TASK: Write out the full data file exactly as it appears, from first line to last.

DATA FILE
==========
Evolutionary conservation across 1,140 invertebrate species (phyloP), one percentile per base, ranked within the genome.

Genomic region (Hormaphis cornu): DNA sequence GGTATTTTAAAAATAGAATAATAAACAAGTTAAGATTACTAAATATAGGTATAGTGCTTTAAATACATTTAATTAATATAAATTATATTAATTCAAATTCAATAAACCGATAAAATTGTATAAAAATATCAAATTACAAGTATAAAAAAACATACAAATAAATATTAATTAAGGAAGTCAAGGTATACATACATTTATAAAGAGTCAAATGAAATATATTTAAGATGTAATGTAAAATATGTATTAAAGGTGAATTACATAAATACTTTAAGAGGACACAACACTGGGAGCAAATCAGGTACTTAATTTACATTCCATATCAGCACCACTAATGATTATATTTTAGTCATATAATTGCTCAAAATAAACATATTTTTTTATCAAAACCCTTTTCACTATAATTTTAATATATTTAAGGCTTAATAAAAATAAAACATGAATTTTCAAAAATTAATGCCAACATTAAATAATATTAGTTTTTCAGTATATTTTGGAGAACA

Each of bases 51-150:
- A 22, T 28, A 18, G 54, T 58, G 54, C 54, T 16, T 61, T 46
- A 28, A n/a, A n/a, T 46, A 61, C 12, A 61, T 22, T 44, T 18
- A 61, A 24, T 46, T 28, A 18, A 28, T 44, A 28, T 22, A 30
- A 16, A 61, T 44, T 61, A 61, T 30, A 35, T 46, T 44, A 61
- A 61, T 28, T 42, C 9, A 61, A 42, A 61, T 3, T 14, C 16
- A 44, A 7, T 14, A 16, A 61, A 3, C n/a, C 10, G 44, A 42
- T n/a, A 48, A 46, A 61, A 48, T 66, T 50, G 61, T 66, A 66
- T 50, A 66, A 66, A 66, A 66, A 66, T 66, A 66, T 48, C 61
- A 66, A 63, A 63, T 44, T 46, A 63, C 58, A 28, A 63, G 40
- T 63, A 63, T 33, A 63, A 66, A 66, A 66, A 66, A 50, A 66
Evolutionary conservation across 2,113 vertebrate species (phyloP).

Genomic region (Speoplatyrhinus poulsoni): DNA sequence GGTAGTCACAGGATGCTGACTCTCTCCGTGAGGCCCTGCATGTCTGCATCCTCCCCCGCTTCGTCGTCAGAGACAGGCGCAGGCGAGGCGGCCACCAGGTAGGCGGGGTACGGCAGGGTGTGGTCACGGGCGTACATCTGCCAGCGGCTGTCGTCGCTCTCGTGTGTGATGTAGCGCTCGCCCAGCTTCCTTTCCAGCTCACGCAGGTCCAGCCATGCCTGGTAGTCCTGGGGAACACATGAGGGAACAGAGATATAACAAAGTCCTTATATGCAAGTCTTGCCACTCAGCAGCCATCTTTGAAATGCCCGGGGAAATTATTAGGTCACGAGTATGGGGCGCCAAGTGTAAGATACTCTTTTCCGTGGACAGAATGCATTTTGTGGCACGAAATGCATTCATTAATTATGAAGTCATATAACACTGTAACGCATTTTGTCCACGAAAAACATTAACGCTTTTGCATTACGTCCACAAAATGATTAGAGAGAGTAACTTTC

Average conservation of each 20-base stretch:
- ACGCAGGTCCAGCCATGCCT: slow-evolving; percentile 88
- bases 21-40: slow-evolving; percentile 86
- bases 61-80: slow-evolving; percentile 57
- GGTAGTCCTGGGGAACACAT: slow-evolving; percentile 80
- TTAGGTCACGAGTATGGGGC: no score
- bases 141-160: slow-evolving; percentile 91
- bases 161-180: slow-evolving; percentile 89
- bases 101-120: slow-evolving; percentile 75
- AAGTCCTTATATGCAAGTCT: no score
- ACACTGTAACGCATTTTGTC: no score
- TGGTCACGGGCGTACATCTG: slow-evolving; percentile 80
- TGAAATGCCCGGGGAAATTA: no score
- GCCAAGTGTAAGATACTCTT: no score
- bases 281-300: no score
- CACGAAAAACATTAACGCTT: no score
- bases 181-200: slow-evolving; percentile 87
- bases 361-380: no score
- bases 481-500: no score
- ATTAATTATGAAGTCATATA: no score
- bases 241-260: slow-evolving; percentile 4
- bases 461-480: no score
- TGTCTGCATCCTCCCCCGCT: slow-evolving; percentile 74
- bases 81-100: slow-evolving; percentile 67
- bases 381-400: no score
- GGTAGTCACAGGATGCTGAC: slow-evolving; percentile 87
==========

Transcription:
Evolutionary conservation across 1,140 invertebrate species (phyloP), one percentile per base, ranked within the genome.

Genomic region (Hormaphis cornu): DNA sequence GGTATTTTAAAAATAGAATAATAAACAAGTTAAGATTACTAAATATAGGTATAGTGCTTTAAATACATTTAATTAATATAAATTATATTAATTCAAATTCAATAAACCGATAAAATTGTATAAAAATATCAAATTACAAGTATAAAAAAACATACAAATAAATATTAATTAAGGAAGTCAAGGTATACATACATTTATAAAGAGTCAAATGAAATATATTTAAGATGTAATGTAAAATATGTATTAAAGGTGAATTACATAAATACTTTAAGAGGACACAACACTGGGAGCAAATCAGGTACTTAATTTACATTCCATATCAGCACCACTAATGATTATATTTTAGTCATATAATTGCTCAAAATAAACATATTTTTTTATCAAAACCCTTTTCACTATAATTTTAATATATTTAAGGCTTAATAAAAATAAAACATGAATTTTCAAAAATTAATGCCAACATTAAATAATATTAGTTTTTCAGTATATTTTGGAGAACA

Each of bases 51-150:
- A 22, T 28, A 18, G 54, T 58, G 54, C 54, T 16, T 61, T 46
- A 28, A n/a, A n/a, T 46, A 61, C 12, A 61, T 22, T 44, T 18
- A 61, A 24, T 46, T 28, A 18, A 28, T 44, A 28, T 22, A 30
- A 16, A 61, T 44, T 61, A 61, T 30, A 35, T 46, T 44, A 61
- A 61, T 28, T 42, C 9, A 61, A 42, A 61, T 3, T 14, C 16
- A 44, A 7, T 14, A 16, A 61, A 3, C n/a, C 10, G 44, A 42
- T n/a, A 48, A 46, A 61, A 48, T 66, T 50, G 61, T 66, A 66
- T 50, A 66, A 66, A 66, A 66, A 66, T 66, A 66, T 48, C 61
- A 66, A 63, A 63, T 44, T 46, A 63, C 58, A 28, A 63, G 40
- T 63, A 63, T 33, A 63, A 66, A 66, A 66, A 66, A 50, A 66
Evolutionary conservation across 2,113 vertebrate species (phyloP).

Genomic region (Speoplatyrhinus poulsoni): DNA sequence GGTAGTCACAGGATGCTGACTCTCTCCGTGAGGCCCTGCATGTCTGCATCCTCCCCCGCTTCGTCGTCAGAGACAGGCGCAGGCGAGGCGGCCACCAGGTAGGCGGGGTACGGCAGGGTGTGGTCACGGGCGTACATCTGCCAGCGGCTGTCGTCGCTCTCGTGTGTGATGTAGCGCTCGCCCAGCTTCCTTTCCAGCTCACGCAGGTCCAGCCATGCCTGGTAGTCCTGGGGAACACATGAGGGAACAGAGATATAACAAAGTCCTTATATGCAAGTCTTGCCACTCAGCAGCCATCTTTGAAATGCCCGGGGAAATTATTAGGTCACGAGTATGGGGCGCCAAGTGTAAGATACTCTTTTCCGTGGACAGAATGCATTTTGTGGCACGAAATGCATTCATTAATTATGAAGTCATATAACACTGTAACGCATTTTGTCCACGAAAAACATTAACGCTTTTGCATTACGTCCACAAAATGATTAGAGAGAGTAACTTTC

Average conservation of each 20-base stretch:
- ACGCAGGTCCAGCCATGCCT: slow-evolving; percentile 88
- bases 21-40: slow-evolving; percentile 86
- bases 61-80: slow-evolving; percentile 57
- GGTAGTCCTGGGGAACACAT: slow-evolving; percentile 80
- TTAGGTCACGAGTATGGGGC: no score
- bases 141-160: slow-evolving; percentile 91
- bases 161-180: slow-evolving; percentile 89
- bases 101-120: slow-evolving; percentile 75
- AAGTCCTTATATGCAAGTCT: no score
- ACACTGTAACGCATTTTGTC: no score
- TGGTCACGGGCGTACATCTG: slow-evolving; percentile 80
- TGAAATGCCCGGGGAAATTA: no score
- GCCAAGTGTAAGATACTCTT: no score
- bases 281-300: no score
- CACGAAAAACATTAACGCTT: no score
- bases 181-200: slow-evolving; percentile 87
- bases 361-380: no score
- bases 481-500: no score
- ATTAATTATGAAGTCATATA: no score
- bases 241-260: slow-evolving; percentile 4
- bases 461-480: no score
- TGTCTGCATCCTCCCCCGCT: slow-evolving; percentile 74
- bases 81-100: slow-evolving; percentile 67
- bases 381-400: no score
- GGTAGTCACAGGATGCTGAC: slow-evolving; percentile 87